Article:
CP: Is there anything you do to mark Veterans Day each year?

Lewis: I’m a part of the Western Colorado Honor Guard and have done about 1,700 services in Grand Junction since Sept. 2008. I was also an honor guard member in Craig. So I’ve spent most (of them) with the honor guard.

We have a Veterans Day out at Fruita at the beautiful memorial to the Vietnam War. I will go and observe the service. I don’t feel up to being a part of it.

CP: What inspired you to decide to join the military?

Lewis: One out of every eight men were going into the service. It was a forgone conclusion that I was going somewhere in the military. I took the test to get in at age 16.

CP: Is there anything you think people misunderstand about veterans or military service?

Lewis: I guess that if they have never been in the service, then they will never understand it. If I hadn’t been in it, I wouldn’t have understood it. It’s a different life. I was close to becoming an officer; I was too young when I got through basic training.

CP: What kind of appreciation or gestures of gratitude mean the most to you from people?

Lewis: I really appreciate those people that come out, say for instance, to the gatherings. I also appreciate people who get involved in recognizing veterans.

I’ve written my memoirs. I think it’s important to pass it on.

CP: How has warfare changed?

Lewis: There has been quite a change. Then, we were all drafted. Some people who were old enough could join up. When you were drafted you had to ‘Sound off — 1, 2, 3, 4.’ All the threes went to the Navy, all the fours to another branch and that’s how you ended up assigned to a particular branch.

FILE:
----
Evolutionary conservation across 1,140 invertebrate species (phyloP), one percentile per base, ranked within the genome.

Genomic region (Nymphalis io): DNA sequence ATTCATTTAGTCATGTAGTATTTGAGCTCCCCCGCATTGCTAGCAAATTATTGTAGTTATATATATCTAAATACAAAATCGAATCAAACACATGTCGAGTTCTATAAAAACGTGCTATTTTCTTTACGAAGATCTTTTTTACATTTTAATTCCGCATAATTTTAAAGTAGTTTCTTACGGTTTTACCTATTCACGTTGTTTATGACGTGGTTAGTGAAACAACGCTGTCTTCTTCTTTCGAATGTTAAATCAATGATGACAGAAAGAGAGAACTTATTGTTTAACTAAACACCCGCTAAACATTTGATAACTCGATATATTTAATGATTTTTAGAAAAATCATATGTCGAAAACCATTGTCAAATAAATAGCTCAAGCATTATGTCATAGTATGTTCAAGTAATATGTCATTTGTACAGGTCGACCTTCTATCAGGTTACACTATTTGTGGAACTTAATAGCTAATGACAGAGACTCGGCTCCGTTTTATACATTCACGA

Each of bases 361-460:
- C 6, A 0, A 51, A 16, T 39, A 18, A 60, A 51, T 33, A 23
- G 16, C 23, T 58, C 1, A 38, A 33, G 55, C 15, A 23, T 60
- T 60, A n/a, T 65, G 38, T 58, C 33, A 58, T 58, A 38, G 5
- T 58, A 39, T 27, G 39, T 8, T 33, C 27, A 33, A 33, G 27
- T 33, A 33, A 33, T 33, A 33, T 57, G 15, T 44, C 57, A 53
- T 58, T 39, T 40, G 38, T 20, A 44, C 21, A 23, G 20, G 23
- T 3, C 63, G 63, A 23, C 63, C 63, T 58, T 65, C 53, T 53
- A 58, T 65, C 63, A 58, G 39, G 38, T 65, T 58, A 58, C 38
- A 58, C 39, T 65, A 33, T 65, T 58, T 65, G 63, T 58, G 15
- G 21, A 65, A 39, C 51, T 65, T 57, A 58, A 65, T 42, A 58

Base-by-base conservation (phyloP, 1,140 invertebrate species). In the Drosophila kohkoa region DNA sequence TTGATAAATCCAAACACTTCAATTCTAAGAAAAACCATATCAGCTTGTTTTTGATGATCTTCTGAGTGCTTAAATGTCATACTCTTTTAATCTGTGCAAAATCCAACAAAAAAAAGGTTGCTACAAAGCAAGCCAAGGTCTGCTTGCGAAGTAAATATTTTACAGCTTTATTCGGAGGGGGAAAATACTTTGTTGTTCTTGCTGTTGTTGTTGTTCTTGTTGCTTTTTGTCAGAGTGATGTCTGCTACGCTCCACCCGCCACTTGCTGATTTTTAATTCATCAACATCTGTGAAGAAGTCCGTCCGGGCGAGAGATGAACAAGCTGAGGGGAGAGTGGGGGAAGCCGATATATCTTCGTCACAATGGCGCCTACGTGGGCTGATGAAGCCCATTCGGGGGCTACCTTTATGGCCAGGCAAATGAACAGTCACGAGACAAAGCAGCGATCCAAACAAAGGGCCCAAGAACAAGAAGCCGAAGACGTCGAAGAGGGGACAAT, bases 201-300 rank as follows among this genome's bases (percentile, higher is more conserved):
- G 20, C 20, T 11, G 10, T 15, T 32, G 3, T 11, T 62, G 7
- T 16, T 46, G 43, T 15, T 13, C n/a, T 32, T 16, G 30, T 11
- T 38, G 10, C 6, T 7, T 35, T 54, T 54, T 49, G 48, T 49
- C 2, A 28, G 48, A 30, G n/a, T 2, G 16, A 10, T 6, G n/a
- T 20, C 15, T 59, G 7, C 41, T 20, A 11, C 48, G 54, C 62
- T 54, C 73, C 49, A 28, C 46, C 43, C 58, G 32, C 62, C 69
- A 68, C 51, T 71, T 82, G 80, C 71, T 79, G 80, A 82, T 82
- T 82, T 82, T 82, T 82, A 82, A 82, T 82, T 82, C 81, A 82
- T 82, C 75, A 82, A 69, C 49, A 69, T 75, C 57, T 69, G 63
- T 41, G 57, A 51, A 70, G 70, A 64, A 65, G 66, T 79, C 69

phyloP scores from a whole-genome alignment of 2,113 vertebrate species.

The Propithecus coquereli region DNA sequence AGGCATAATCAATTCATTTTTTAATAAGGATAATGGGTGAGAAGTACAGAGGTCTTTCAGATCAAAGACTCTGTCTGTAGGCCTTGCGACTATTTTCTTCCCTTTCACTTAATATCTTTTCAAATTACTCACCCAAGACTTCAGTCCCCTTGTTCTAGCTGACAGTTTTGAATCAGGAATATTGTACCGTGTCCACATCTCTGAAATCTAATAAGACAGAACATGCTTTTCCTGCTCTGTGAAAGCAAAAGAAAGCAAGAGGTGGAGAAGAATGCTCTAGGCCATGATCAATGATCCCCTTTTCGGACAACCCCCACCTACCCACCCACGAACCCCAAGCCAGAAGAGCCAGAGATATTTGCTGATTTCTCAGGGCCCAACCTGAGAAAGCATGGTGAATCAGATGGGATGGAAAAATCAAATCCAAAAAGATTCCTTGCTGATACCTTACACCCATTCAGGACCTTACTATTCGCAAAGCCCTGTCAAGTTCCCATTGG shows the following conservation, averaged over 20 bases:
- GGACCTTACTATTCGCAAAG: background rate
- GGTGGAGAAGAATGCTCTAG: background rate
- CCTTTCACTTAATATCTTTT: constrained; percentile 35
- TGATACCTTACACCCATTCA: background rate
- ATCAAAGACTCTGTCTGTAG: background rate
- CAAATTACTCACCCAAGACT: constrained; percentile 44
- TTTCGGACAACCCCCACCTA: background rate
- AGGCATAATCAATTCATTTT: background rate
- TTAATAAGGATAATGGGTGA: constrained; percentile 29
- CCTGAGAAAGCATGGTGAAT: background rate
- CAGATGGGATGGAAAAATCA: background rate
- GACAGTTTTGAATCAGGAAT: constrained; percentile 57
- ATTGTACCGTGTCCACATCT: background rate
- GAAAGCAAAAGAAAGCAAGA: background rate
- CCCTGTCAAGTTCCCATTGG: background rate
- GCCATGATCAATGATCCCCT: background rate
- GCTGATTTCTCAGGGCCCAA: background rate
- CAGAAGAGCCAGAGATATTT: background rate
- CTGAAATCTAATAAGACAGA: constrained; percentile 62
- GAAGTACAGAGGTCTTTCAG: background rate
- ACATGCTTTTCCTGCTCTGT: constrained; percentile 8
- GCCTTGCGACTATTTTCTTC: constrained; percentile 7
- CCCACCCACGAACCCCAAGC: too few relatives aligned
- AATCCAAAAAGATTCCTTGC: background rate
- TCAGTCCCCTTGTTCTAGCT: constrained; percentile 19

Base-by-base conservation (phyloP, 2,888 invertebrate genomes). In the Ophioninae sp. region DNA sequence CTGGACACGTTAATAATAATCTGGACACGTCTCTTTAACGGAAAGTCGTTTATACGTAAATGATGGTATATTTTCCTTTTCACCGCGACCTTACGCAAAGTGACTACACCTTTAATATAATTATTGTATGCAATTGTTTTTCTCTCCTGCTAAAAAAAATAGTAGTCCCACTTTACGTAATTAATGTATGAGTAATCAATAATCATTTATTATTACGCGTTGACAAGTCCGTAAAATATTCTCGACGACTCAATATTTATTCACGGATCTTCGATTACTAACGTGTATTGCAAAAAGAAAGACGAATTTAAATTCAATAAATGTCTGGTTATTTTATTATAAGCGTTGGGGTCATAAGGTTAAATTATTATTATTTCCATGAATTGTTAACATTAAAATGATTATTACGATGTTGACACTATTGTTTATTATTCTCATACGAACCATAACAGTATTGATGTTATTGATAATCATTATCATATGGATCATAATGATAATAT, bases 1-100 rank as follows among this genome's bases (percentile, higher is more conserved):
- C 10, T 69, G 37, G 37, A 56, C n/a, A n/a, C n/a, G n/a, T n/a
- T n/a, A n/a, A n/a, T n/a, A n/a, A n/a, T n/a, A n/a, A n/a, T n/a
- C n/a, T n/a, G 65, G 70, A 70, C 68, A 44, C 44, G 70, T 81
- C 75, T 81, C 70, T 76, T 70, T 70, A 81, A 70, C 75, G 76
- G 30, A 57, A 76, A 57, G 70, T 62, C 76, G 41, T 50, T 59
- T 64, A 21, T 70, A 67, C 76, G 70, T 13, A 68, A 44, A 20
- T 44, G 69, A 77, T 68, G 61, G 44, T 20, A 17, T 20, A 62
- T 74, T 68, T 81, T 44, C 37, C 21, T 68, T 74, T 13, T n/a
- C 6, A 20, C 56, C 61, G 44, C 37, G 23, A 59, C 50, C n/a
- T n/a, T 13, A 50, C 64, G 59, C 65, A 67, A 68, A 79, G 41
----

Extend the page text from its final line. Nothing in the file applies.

Technology and society have changed so much and so fast. The average person has a tough time with change. I agree to change at any time, if it makes sense. You have to keep a positive attitude. And if you stop doing things when you retire — I’ve been retired for 26 years — and if you stop, it’ll get you. You never want to stop when you retire. You keep going and being involved in things. I think volunteerism is unique. It’s a unique thing in the US. I don’t think there is anywhere where (volunteerism) plays such a big part in life.

Name: Seth Slape
Age: 33
Grew up in: Rangely and Baggs, Wyoming
Branch & rank: U.S. Air Force, E3
Years served: 2002 to 2005
Stationed at: Ramstein Air Base, Germany
Currently: Appraiser and natural resources technician for the Moffat County Assessor’s Office

CP: When did you enlist?

Slape: I signed my enlistment two days before 9/11 happened, so… a couple days after getting home, my dad told me, “I guess you’ll end up going to war, son.” I was still in high school. I enlisted in 2001, went to basic training in 2002 and exited the military in 2005.